Saturday, October 5, 2013

There is No "Position-Perfect" in the Key of Grief

This week, we've been coping with the loss of the father of a close friend of CJ's. It was one of those incidences of seemingly run-of-the-mill symptoms turned into vicious infection whose effects could not be altered or stopped. Very sudden and very tragic. Though we don't know the family really well, the fact that a 14-year-old girl lost her dad resonates here.

I had very few encounters with the dad. Whenever he dropped off or picked up his daughter after a visit or a party, he was always pleasant, smiling, polite. He always treated CJ well, too. His occupation was one I admire--teaching children and youth how to play and share music. It takes a certain demeanor and a great amount of patience to bring out the best in kids learning to play instruments. He definitely had those, and the kids he taught had great respect and admiration for him.

There is one memory of him that I will cherish whenever I see his daughter. It was a middle school talent show night. Several of CJ's friends were performing, and I took her to see the show. The daughter took the stage for a vocal/piano performance. I remember the piano not being in quite the right place and the microphone stand clearly not being at the proper height or floor position. The daughter and stagehands did what they could to make things right, but I knew that it wasn't an ideal set up and could affect her performance.

Then, up from the seats, moving swiftly toward the stage steps came her dad. He tackled that microphone stand like a true roadie, making all of the necessary adjustments with speed and ease. He made everything position-perfect, which I have no doubt is what he would do for any of his students. Then I remember the look from his daughter--the smile that said, "Thank you, Dad. Now, I'm ready to play." 

Though her dad never sought any attention, and left the stage as quickly and stealthily as he got himself up there, he garnered a big round of applause from the audience. I remember thinking, if not actually saying to CJ, "I wonder how many people know that's her dad?"

Of course, she performed beautifully. But the picture ingrained in my mind from that night is the dad who sought the very best for his girl.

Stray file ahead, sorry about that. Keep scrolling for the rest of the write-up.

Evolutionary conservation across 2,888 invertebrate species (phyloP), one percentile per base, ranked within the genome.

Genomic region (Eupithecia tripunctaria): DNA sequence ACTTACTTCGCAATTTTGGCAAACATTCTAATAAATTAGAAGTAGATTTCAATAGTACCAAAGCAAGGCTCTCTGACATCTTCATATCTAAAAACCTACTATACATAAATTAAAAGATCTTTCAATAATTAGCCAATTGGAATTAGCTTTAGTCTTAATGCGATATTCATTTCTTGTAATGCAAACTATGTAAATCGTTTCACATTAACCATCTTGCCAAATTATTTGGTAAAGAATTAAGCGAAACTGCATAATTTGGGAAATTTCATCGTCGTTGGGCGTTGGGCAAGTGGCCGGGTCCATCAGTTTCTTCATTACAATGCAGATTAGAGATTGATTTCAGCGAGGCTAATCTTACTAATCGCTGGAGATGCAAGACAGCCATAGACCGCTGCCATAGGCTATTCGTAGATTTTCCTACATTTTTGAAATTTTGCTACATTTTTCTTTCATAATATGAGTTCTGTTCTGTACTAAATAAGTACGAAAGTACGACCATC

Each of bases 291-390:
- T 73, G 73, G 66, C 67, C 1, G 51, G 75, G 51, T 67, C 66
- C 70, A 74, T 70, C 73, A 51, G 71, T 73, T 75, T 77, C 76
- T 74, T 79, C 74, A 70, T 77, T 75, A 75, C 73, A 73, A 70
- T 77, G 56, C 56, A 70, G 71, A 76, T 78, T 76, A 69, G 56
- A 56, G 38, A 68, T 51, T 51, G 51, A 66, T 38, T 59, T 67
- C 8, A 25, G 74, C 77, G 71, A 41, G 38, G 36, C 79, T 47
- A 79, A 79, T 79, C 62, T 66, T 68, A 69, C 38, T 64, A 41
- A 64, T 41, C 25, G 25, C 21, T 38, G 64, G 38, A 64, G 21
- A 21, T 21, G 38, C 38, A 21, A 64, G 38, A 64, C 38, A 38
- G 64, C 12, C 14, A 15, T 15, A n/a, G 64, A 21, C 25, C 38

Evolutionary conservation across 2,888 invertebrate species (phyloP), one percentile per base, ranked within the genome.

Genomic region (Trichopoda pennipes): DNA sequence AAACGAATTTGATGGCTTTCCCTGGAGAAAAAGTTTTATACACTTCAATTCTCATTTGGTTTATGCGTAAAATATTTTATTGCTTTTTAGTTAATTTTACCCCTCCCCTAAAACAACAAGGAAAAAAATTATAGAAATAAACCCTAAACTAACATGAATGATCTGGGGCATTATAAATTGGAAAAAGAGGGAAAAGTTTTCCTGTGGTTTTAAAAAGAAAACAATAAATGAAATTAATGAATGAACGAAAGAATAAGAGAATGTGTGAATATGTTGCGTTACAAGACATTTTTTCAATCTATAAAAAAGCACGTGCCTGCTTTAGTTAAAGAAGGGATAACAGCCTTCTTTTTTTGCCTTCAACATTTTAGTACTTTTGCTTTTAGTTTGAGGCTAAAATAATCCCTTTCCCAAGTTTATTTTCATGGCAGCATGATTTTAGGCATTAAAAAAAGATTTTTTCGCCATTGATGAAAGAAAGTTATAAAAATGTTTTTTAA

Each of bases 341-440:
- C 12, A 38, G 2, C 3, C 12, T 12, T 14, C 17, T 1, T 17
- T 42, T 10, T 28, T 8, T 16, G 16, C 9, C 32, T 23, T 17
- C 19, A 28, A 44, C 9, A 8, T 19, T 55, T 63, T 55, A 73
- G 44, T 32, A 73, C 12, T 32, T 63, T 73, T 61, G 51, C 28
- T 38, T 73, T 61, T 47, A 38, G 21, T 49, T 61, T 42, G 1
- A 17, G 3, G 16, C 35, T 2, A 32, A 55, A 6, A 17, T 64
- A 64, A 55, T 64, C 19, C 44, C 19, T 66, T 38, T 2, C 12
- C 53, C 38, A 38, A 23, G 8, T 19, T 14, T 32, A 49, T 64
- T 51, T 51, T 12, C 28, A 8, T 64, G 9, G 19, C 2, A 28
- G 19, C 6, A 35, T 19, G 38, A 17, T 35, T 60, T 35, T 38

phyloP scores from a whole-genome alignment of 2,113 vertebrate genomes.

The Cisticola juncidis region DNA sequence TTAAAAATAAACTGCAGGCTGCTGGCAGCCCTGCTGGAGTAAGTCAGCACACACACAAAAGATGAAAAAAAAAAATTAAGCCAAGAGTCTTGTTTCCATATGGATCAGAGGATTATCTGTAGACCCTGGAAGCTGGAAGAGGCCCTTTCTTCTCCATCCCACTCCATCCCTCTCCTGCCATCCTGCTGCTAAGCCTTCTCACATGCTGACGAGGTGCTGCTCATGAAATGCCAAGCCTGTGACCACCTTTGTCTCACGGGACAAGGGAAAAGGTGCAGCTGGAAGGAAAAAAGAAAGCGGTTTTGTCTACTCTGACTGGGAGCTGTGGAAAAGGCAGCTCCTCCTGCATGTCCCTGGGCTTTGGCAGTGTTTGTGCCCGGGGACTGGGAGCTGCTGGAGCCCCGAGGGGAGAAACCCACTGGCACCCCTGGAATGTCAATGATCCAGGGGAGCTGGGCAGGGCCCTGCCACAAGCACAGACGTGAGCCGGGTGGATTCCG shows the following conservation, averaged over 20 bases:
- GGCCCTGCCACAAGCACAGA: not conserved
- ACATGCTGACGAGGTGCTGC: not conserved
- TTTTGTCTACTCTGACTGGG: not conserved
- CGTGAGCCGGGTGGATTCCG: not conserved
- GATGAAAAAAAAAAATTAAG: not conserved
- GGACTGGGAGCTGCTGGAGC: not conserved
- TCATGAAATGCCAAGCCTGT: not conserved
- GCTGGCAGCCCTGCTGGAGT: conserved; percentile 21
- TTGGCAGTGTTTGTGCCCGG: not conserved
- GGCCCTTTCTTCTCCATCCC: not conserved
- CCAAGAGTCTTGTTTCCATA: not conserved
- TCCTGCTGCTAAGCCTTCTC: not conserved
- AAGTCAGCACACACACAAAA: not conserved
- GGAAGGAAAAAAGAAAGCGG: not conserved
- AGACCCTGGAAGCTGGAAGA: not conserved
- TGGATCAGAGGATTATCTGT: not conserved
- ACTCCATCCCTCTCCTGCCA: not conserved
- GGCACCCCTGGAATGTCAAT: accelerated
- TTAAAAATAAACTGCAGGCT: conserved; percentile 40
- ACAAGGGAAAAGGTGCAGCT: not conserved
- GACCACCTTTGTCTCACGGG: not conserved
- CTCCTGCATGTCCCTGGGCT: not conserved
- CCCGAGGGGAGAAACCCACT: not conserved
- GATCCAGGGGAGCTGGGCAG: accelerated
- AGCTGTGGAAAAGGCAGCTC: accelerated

*     *     *

It is not easy being 14 and having to navigate what it means to have a friend lose her dad. CJ and I have had a few talks this week. We've talked about how sad we are. How shocked we were at getting the news. Then there are the "I don't know what to do to help" questions. What has made this situation a little more challenging is that some of CJ's other friends had a deeper relationship with the girl's father--being as he was their music teacher. Understandable. But CJ was worried whether she was being supportive enough. 

It's a good conversation to have, because--as other friends of mine have written over the past year--grief is not something that comes in a standard-issue box with an end date. It would make sense that her other friends would feel a different kind of loss than CJ and that their response in this time would also be different that hers. It didn't mean that CJ's grief was any less real nor was her response to the situation any less appropriate. Death is not an easy thing to deal with period, and there are no black-and-white responses. No "position-perfect" postures--regardless of how society might try to suggest that there are.

As a starting place, CJ wrote her friend a letter. What she might not be able to say effectively in person--especially in an environment like a viewing or a funeral--she could surely capture through her writing. I thought that was just right. Knowing that grief is not an event that closes out with the funeral, I encouraged her to keep listening to her friend. Find out what she needs along the way. She and her family will need support for a long time. The most important thing really is the being there.

And, the being yourself....

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